• Recurrence of PID, with a risk of chronic pelvic pain
  • Abscesses in the fallopian tubes, ovaries, and the entrance to the vagina
  • Ectopic pregnancy, in which the embryo develops outside the uterus, or womb
  • Infertility due to scarring in the fallopian tubes.

It is important to seek medical advice as soon as possible, if PID may be present.

A woman who has had PID has a 20 percent chance of infertility due to scarring of the fallopian tubes and a 9 percent risk of a future ectopic pregnancy. The odds of developing chronic pelvic pain are 18 percent.

How is pelvic inflammatory disease diagnosed?

A physician will ask questions about symptoms and will carry out a gynecological exam. A pelvic exam will usually be performed to look for tenderness of the pelvic organs.

A swab may be taken from the cervix, and maybe from the urethra. The urethra is the tube from the bladder through which urine flows.

There may be blood and urine tests.

An ultrasound scan may be used to check for inflammation in the fallopian tubes.

A laparoscope is a long, thin tube that the doctor can push through the wall of the abdomen to view the area. If necessary, tissue samples can be taken through it.

Treatment for pelvic inflammatory disease

The earlier the treatment, the lower the risk will be of developing complications, such as infertility.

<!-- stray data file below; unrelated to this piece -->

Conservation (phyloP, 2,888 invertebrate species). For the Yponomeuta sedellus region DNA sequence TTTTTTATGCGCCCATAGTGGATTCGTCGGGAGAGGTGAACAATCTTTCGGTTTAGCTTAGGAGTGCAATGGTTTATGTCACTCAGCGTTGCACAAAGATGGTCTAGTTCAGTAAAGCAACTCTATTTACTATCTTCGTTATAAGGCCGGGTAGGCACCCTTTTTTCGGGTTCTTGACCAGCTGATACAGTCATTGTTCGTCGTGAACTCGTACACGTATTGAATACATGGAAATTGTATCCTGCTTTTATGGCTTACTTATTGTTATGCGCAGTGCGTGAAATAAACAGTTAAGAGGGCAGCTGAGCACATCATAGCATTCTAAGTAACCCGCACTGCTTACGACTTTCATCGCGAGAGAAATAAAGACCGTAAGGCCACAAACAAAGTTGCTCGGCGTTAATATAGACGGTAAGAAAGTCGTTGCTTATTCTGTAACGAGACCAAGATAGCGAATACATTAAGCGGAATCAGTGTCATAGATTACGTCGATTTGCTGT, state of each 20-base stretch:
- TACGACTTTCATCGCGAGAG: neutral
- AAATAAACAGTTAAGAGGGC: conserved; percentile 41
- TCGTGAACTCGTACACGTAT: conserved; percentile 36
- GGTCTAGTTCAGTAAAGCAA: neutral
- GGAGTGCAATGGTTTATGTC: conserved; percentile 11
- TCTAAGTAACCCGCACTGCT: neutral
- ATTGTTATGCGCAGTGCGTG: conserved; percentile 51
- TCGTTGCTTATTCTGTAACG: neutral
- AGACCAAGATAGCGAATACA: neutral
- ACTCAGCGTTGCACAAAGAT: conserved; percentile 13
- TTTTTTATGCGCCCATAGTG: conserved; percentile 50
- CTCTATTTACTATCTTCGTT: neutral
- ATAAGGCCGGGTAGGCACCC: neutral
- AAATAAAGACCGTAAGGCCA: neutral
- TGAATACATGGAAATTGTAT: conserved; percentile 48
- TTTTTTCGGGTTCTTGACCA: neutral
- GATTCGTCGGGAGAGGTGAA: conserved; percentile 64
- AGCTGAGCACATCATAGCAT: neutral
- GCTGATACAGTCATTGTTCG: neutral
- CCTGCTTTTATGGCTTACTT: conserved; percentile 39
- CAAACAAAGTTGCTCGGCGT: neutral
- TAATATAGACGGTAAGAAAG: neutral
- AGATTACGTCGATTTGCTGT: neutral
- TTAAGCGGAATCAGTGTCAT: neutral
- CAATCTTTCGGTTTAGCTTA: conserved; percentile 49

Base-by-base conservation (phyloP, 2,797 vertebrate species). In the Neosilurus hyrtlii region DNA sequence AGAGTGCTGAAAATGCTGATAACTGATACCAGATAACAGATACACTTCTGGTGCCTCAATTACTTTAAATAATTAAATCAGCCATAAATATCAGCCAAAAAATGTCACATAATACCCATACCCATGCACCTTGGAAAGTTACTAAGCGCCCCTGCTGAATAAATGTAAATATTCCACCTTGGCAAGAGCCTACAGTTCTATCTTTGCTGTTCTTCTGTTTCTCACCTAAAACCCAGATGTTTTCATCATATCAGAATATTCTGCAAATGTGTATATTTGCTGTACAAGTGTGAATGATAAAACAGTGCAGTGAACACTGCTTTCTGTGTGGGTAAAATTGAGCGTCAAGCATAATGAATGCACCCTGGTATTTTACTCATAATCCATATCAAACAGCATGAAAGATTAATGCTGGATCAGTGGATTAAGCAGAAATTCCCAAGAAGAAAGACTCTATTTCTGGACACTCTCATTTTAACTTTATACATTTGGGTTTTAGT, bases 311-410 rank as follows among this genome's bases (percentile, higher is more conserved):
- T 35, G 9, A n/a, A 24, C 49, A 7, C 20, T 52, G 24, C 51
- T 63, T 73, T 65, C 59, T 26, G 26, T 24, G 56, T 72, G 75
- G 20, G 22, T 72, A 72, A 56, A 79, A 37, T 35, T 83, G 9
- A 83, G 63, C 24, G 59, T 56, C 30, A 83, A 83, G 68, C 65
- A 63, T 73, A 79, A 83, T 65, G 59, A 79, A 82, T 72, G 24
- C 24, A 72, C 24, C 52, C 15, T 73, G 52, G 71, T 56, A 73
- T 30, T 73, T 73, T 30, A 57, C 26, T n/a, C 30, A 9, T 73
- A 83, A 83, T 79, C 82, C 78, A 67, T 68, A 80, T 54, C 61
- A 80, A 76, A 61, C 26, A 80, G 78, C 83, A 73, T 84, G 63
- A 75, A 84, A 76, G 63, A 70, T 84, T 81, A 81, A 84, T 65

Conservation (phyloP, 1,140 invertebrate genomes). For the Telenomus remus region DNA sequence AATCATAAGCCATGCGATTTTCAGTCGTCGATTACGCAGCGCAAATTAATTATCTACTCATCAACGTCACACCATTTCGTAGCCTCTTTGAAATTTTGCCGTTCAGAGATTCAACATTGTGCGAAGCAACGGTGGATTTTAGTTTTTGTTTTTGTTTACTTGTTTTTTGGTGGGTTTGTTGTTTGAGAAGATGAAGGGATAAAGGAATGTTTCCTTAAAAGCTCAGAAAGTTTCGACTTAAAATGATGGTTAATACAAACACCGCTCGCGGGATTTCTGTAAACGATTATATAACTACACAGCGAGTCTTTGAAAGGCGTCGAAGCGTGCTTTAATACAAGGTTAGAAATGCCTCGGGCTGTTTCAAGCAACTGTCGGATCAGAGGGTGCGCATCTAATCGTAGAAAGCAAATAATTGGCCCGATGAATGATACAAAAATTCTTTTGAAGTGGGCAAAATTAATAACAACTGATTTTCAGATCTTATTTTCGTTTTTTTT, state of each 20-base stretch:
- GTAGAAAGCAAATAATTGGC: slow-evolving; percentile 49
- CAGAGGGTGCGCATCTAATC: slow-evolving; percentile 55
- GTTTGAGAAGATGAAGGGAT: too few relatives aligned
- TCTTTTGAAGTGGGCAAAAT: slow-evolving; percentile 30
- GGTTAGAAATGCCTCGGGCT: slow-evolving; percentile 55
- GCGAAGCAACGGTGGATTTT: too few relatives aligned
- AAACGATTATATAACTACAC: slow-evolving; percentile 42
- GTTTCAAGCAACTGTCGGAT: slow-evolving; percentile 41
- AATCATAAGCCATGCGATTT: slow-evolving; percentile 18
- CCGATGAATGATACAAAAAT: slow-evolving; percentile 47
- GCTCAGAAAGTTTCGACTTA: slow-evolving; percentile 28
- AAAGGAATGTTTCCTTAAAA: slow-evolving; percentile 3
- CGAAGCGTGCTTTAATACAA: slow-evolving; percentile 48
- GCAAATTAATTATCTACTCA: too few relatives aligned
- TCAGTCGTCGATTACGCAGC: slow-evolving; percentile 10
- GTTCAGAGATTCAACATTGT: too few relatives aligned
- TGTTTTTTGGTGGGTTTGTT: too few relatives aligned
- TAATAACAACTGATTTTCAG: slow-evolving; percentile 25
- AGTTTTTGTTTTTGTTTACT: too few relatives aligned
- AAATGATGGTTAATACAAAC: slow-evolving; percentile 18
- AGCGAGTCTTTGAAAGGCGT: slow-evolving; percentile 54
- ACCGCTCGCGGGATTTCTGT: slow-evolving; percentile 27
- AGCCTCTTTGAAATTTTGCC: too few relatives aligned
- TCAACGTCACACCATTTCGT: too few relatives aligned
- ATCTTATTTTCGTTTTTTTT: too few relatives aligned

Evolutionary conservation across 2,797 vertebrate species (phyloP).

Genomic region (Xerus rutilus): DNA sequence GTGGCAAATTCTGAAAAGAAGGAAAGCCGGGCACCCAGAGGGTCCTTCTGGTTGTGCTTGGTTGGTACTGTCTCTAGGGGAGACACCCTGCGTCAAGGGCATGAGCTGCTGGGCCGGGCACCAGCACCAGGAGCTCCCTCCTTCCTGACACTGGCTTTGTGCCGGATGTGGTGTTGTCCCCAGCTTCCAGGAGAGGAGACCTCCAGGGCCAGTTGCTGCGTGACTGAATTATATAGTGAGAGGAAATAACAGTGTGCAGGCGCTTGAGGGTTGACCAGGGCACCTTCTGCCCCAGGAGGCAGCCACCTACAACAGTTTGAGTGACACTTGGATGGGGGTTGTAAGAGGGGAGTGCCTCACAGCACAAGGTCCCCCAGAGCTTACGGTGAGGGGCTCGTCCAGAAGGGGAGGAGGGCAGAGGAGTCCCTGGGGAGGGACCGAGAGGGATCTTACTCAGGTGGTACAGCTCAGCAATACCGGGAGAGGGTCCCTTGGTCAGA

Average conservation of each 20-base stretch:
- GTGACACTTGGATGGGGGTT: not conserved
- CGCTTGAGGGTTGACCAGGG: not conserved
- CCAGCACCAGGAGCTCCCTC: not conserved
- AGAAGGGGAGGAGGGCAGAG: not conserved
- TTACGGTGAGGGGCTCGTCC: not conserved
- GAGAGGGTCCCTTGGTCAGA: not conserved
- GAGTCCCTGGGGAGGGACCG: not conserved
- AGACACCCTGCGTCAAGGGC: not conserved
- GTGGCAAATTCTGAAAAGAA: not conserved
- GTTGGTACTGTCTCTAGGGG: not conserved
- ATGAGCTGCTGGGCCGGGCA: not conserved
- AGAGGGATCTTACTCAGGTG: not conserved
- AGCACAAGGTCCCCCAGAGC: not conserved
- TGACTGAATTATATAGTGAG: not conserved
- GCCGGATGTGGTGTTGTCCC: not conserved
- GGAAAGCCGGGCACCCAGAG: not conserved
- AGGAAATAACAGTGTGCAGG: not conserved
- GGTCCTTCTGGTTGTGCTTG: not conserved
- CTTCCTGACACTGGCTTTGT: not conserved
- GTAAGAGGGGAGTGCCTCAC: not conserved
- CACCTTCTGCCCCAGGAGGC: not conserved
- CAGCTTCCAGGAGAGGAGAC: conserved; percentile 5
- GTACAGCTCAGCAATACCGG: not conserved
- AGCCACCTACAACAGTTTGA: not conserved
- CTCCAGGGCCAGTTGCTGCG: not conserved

A PID can have serious repercussions for the reproductive system, if it is not treated.

Antibiotics are an important form of treatment.

PID is often caused by more than just one type of bacteria at any one time, so doctors may prescribe two antibiotics that the patient will take together.

When the doctor knows which bacteria are causing the disease, therapy may become more targeted.

Antibiotics for PID include cefoxitin, metronidazole, ceftriaxone, and doxycycline. A course of antibiotics usually lasts 14 days.

If the antibiotics do not make a difference within 3 days, the patient should seek further help. She may receive intravenous antibiotic therapy or a change of medication.

Patients with very severe symptoms will remain in the hospital, and receive their medication intravenously.

Surgery may be needed if there is scarring on the fallopian tubes or if an abscess needs draining. This may be keyhole surgery, or it may involve removal of one or both fallopian tubes.

Doctors are reluctant to remove both fallopian tubes, because the woman will not be able to become pregnant naturally.

The woman's sexual partner may need to seek treatment for an STI. If the partner has an STI, there is a serious risk of recurrence if it goes untreated.

The patient should refrain from sex until the treatment is completed.

Preventing pelvic inflammatory disease

PID can become a serious condition, but there are some ways to minimize the risk:

  • Have regular screening, especially for those who have multiple sex partners
  • Make sure sexual partners are tested for infections and STIs
  • Avoid douching, because this increases the risk of developing PID
  • After childbirth, miscarriage or abortion women should wait a while before having sex, until the cervix closes properly.

Using a condom or cervical cap and practicing safe sex are important in preventing PID.

Pelvic Inflammatory Disease (Video Medical And Professional 2020).

Section Issues On Medicine: Women health